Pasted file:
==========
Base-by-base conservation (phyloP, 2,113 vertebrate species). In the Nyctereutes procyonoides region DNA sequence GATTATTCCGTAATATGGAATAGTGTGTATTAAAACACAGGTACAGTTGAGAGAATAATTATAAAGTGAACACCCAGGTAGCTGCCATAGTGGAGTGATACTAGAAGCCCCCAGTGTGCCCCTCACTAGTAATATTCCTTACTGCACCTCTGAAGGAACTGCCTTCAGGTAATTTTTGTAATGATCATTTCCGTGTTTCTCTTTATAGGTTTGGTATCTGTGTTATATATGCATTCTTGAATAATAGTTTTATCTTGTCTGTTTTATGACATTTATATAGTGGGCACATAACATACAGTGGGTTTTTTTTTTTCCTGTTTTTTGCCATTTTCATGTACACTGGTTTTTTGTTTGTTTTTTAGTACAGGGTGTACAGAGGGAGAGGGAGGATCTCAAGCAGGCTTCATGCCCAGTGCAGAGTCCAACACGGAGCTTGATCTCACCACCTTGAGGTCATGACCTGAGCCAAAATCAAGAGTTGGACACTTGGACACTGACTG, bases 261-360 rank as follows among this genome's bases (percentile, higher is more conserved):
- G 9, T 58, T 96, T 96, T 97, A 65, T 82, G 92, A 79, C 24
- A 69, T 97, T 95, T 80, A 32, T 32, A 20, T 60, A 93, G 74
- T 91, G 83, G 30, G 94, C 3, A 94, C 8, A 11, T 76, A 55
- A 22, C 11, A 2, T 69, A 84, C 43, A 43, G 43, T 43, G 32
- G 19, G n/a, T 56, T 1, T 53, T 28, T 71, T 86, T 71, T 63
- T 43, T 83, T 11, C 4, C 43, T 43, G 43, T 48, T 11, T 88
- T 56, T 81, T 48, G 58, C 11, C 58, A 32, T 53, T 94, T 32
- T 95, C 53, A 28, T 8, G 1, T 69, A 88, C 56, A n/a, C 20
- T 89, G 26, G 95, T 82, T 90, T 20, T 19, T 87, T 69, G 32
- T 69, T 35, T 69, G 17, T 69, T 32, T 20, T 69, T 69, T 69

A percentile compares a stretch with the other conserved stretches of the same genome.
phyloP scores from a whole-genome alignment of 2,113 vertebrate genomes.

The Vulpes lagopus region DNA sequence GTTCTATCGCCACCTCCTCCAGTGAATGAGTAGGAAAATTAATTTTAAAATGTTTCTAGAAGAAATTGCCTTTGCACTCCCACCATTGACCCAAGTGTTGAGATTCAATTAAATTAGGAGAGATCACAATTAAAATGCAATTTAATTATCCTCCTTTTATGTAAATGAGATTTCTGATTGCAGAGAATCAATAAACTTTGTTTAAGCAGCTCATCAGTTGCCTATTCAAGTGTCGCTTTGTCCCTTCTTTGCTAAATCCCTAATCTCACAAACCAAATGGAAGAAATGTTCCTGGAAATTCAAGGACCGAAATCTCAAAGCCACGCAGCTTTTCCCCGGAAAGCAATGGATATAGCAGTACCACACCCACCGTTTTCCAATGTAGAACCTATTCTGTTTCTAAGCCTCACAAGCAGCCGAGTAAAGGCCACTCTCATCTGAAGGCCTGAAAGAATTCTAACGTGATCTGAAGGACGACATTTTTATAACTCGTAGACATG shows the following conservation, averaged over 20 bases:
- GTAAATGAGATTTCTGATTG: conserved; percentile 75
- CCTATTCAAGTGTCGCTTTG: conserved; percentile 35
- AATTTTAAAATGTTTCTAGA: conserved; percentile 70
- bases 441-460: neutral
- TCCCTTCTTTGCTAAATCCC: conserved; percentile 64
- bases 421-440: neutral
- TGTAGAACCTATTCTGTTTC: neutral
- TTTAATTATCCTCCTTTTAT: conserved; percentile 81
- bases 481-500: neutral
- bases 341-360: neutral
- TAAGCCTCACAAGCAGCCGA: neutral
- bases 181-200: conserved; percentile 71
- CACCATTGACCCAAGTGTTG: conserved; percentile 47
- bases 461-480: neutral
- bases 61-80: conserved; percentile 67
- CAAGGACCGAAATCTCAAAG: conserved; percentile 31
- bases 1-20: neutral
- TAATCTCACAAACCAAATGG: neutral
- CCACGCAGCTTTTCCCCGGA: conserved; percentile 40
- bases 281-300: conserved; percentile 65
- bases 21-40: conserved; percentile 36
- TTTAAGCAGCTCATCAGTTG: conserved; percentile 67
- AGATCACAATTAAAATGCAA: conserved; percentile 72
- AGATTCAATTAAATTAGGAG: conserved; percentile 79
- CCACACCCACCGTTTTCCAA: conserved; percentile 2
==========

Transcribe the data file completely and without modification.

Base-by-base conservation (phyloP, 2,113 vertebrate species). In the Nyctereutes procyonoides region DNA sequence GATTATTCCGTAATATGGAATAGTGTGTATTAAAACACAGGTACAGTTGAGAGAATAATTATAAAGTGAACACCCAGGTAGCTGCCATAGTGGAGTGATACTAGAAGCCCCCAGTGTGCCCCTCACTAGTAATATTCCTTACTGCACCTCTGAAGGAACTGCCTTCAGGTAATTTTTGTAATGATCATTTCCGTGTTTCTCTTTATAGGTTTGGTATCTGTGTTATATATGCATTCTTGAATAATAGTTTTATCTTGTCTGTTTTATGACATTTATATAGTGGGCACATAACATACAGTGGGTTTTTTTTTTTCCTGTTTTTTGCCATTTTCATGTACACTGGTTTTTTGTTTGTTTTTTAGTACAGGGTGTACAGAGGGAGAGGGAGGATCTCAAGCAGGCTTCATGCCCAGTGCAGAGTCCAACACGGAGCTTGATCTCACCACCTTGAGGTCATGACCTGAGCCAAAATCAAGAGTTGGACACTTGGACACTGACTG, bases 261-360 rank as follows among this genome's bases (percentile, higher is more conserved):
- G 9, T 58, T 96, T 96, T 97, A 65, T 82, G 92, A 79, C 24
- A 69, T 97, T 95, T 80, A 32, T 32, A 20, T 60, A 93, G 74
- T 91, G 83, G 30, G 94, C 3, A 94, C 8, A 11, T 76, A 55
- A 22, C 11, A 2, T 69, A 84, C 43, A 43, G 43, T 43, G 32
- G 19, G n/a, T 56, T 1, T 53, T 28, T 71, T 86, T 71, T 63
- T 43, T 83, T 11, C 4, C 43, T 43, G 43, T 48, T 11, T 88
- T 56, T 81, T 48, G 58, C 11, C 58, A 32, T 53, T 94, T 32
- T 95, C 53, A 28, T 8, G 1, T 69, A 88, C 56, A n/a, C 20
- T 89, G 26, G 95, T 82, T 90, T 20, T 19, T 87, T 69, G 32
- T 69, T 35, T 69, G 17, T 69, T 32, T 20, T 69, T 69, T 69

A percentile compares a stretch with the other conserved stretches of the same genome.
phyloP scores from a whole-genome alignment of 2,113 vertebrate genomes.

The Vulpes lagopus region DNA sequence GTTCTATCGCCACCTCCTCCAGTGAATGAGTAGGAAAATTAATTTTAAAATGTTTCTAGAAGAAATTGCCTTTGCACTCCCACCATTGACCCAAGTGTTGAGATTCAATTAAATTAGGAGAGATCACAATTAAAATGCAATTTAATTATCCTCCTTTTATGTAAATGAGATTTCTGATTGCAGAGAATCAATAAACTTTGTTTAAGCAGCTCATCAGTTGCCTATTCAAGTGTCGCTTTGTCCCTTCTTTGCTAAATCCCTAATCTCACAAACCAAATGGAAGAAATGTTCCTGGAAATTCAAGGACCGAAATCTCAAAGCCACGCAGCTTTTCCCCGGAAAGCAATGGATATAGCAGTACCACACCCACCGTTTTCCAATGTAGAACCTATTCTGTTTCTAAGCCTCACAAGCAGCCGAGTAAAGGCCACTCTCATCTGAAGGCCTGAAAGAATTCTAACGTGATCTGAAGGACGACATTTTTATAACTCGTAGACATG shows the following conservation, averaged over 20 bases:
- GTAAATGAGATTTCTGATTG: conserved; percentile 75
- CCTATTCAAGTGTCGCTTTG: conserved; percentile 35
- AATTTTAAAATGTTTCTAGA: conserved; percentile 70
- bases 441-460: neutral
- TCCCTTCTTTGCTAAATCCC: conserved; percentile 64
- bases 421-440: neutral
- TGTAGAACCTATTCTGTTTC: neutral
- TTTAATTATCCTCCTTTTAT: conserved; percentile 81
- bases 481-500: neutral
- bases 341-360: neutral
- TAAGCCTCACAAGCAGCCGA: neutral
- bases 181-200: conserved; percentile 71
- CACCATTGACCCAAGTGTTG: conserved; percentile 47
- bases 461-480: neutral
- bases 61-80: conserved; percentile 67
- CAAGGACCGAAATCTCAAAG: conserved; percentile 31
- bases 1-20: neutral
- TAATCTCACAAACCAAATGG: neutral
- CCACGCAGCTTTTCCCCGGA: conserved; percentile 40
- bases 281-300: conserved; percentile 65
- bases 21-40: conserved; percentile 36
- TTTAAGCAGCTCATCAGTTG: conserved; percentile 67
- AGATCACAATTAAAATGCAA: conserved; percentile 72
- AGATTCAATTAAATTAGGAG: conserved; percentile 79
- CCACACCCACCGTTTTCCAA: conserved; percentile 2